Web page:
(MNN) -- Consider it an occupational hazard. Work at a veterinary clinic long enough, and eventually you will wind up falling for a patient. In the case of veterinary technician Christina Simpson, she fell for a patient that had been left behind at her roommate's veterinary clinic.
Oreo's owner surrendered the dog because the animal could no longer use her hind legs. After hearing about Oreo, Simpson offered to try laser therapy. The procedure promotes healing at the cellular level by increasing blood flow and decreasing inflammation in the injured area, and had been used successfully by Simpson's colleagues at Eagle's Landing Veterinary Hospital in Georgia. Simpson was so sure laser therapy would work that she took responsibility for the perky pooch, renaming her Hope.
"I wanted to try to get her walking again with the laser," she says. "I was hopeful I could do that and adopt her out, but once it became clear she wasn't going to walk again, it became difficult."
By that point, she had fallen for Hope. But with a roommate and a house full of pets, Simpson had no room for another addition. The vet tech decided the next best thing to taking Hope home was to move to Plan B: Build a wheelchair so the dog could get around and — hopefully — find a forever home.
How do you build a wheelchair for a dog? For Simpson, it was time to surf the Web and reach out to her friends.
Firefighter Clay Gaddy, whose wife works with Simpson, downloaded instructions to transform 1-inch PVC pipe, foam insulation and a pair of lawn mower wheels into Hope's new ride. Eagle's Landing Veterinary Hospital paid for the supplies and, a few hours later, Gaddy was fitting the dog for her new wheelchair. The first ride was a bit bumpy and required some adjustments, but soon Hope was off in pursuit of a stuffed toy.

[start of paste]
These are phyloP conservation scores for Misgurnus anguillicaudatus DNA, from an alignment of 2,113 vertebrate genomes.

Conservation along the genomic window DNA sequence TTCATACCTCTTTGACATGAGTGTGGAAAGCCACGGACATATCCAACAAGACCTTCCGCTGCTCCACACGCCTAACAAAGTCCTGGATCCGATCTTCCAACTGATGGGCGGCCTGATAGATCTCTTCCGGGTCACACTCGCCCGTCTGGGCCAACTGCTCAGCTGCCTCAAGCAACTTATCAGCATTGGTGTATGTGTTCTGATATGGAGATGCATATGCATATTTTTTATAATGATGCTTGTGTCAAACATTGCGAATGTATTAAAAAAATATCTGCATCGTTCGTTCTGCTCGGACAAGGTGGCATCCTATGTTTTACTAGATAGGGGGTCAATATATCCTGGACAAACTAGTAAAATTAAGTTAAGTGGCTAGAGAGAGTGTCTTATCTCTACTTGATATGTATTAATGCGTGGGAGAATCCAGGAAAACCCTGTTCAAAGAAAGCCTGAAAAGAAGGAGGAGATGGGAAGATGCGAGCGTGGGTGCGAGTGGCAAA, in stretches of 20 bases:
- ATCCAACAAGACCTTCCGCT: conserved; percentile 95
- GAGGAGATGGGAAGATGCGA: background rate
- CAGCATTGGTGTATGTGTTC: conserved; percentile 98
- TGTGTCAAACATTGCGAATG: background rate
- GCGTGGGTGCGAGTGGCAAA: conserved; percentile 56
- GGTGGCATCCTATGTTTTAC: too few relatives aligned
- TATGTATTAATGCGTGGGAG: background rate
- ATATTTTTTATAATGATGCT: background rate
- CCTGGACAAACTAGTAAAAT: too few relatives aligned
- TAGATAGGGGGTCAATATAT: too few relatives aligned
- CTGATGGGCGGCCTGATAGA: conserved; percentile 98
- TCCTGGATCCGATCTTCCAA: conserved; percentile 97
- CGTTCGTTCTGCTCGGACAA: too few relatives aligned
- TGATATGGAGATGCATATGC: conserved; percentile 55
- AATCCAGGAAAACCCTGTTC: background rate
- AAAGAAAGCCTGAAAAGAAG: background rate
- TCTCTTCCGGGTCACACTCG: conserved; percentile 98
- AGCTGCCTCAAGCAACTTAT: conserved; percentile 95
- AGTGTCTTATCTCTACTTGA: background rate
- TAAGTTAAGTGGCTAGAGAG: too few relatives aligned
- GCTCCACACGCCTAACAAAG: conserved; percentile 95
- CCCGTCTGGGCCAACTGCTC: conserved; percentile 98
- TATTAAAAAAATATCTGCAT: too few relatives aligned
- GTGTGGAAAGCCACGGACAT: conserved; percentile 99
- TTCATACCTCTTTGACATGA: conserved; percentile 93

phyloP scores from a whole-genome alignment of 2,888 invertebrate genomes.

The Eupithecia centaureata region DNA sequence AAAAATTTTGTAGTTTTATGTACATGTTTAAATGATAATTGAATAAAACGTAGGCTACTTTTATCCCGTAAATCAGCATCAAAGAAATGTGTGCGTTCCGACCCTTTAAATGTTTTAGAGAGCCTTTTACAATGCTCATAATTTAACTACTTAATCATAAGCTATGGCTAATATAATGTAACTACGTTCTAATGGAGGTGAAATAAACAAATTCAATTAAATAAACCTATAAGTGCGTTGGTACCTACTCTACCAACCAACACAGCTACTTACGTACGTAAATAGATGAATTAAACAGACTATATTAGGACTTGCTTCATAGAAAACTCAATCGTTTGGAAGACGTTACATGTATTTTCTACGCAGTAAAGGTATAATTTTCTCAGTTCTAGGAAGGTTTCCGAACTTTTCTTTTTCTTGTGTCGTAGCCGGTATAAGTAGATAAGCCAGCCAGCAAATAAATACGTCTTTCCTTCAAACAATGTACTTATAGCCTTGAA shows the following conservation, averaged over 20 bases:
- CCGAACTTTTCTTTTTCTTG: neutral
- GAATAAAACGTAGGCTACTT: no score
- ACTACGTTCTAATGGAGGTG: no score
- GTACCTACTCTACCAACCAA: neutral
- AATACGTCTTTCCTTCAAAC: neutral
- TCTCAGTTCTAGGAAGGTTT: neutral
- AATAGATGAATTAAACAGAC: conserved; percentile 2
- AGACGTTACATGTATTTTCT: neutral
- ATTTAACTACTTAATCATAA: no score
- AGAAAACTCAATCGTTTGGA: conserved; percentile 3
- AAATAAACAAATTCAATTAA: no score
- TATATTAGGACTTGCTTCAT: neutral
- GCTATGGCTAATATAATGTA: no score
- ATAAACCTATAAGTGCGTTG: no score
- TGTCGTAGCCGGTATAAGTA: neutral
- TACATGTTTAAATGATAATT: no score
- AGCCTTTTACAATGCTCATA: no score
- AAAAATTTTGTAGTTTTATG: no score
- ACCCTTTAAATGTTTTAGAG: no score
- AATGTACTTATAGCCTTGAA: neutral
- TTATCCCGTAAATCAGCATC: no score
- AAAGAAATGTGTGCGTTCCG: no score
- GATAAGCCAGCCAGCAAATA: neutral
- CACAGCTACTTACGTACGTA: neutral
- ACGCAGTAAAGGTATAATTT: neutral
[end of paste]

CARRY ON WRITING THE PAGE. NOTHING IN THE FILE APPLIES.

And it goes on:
Fortunately for Hope and other dogs with disabilities, there is no shortage of information to help people care for animals with special needs. On HandicappedPets.com, pet owners offer advice, purchase gear and share words of encouragement. Customers regularly submit video footage of their dogs thriving, and the site's Facebook fan page has more than 48,000 members. It was created in 2000 by Mark Robinson, who had sold pet supplies and wheelchairs for years.
"People who were caring for disabled animals were feeling very alone and neglected," says Robinson. "Friends and neighbors would say, 'Aww, put the poor thing to sleep,' but these people knew their dog was alive, awake, happy — they just couldn't walk. They had nowhere to go for support."
Community feedback led Robinson to invent the Walkin Wheels adjustable wheelchair, which is available in 22 countries, including Australia, France and — coming soon — Iran. A mini version accommodates dogs that weigh less than 20 pounds and ranges from $249 to $325, while the standard version works for dogs up to 180 pounds. Prices range from $399 to $529. Upon hearing Hope's story, HandicappedPets.com offered Simpson a travel-friendly Walkin Wheels to keep Hope moving in the right direction.
Now, all Hope needs is a forever home. Eagle's Landing has agreed to board her until Simpson finds the right family, one that can handle the challenges of a pet with special needs. In the meantime, Hope is adjusting to her new wheels.
"It's hard to keep up with [Hope] when she makes up her mind," Simpson says. "Her front end is all muscle so she's a great candidate for a wheelchair."
If you are interested in providing a forever home for Hope, please email email@example.com.
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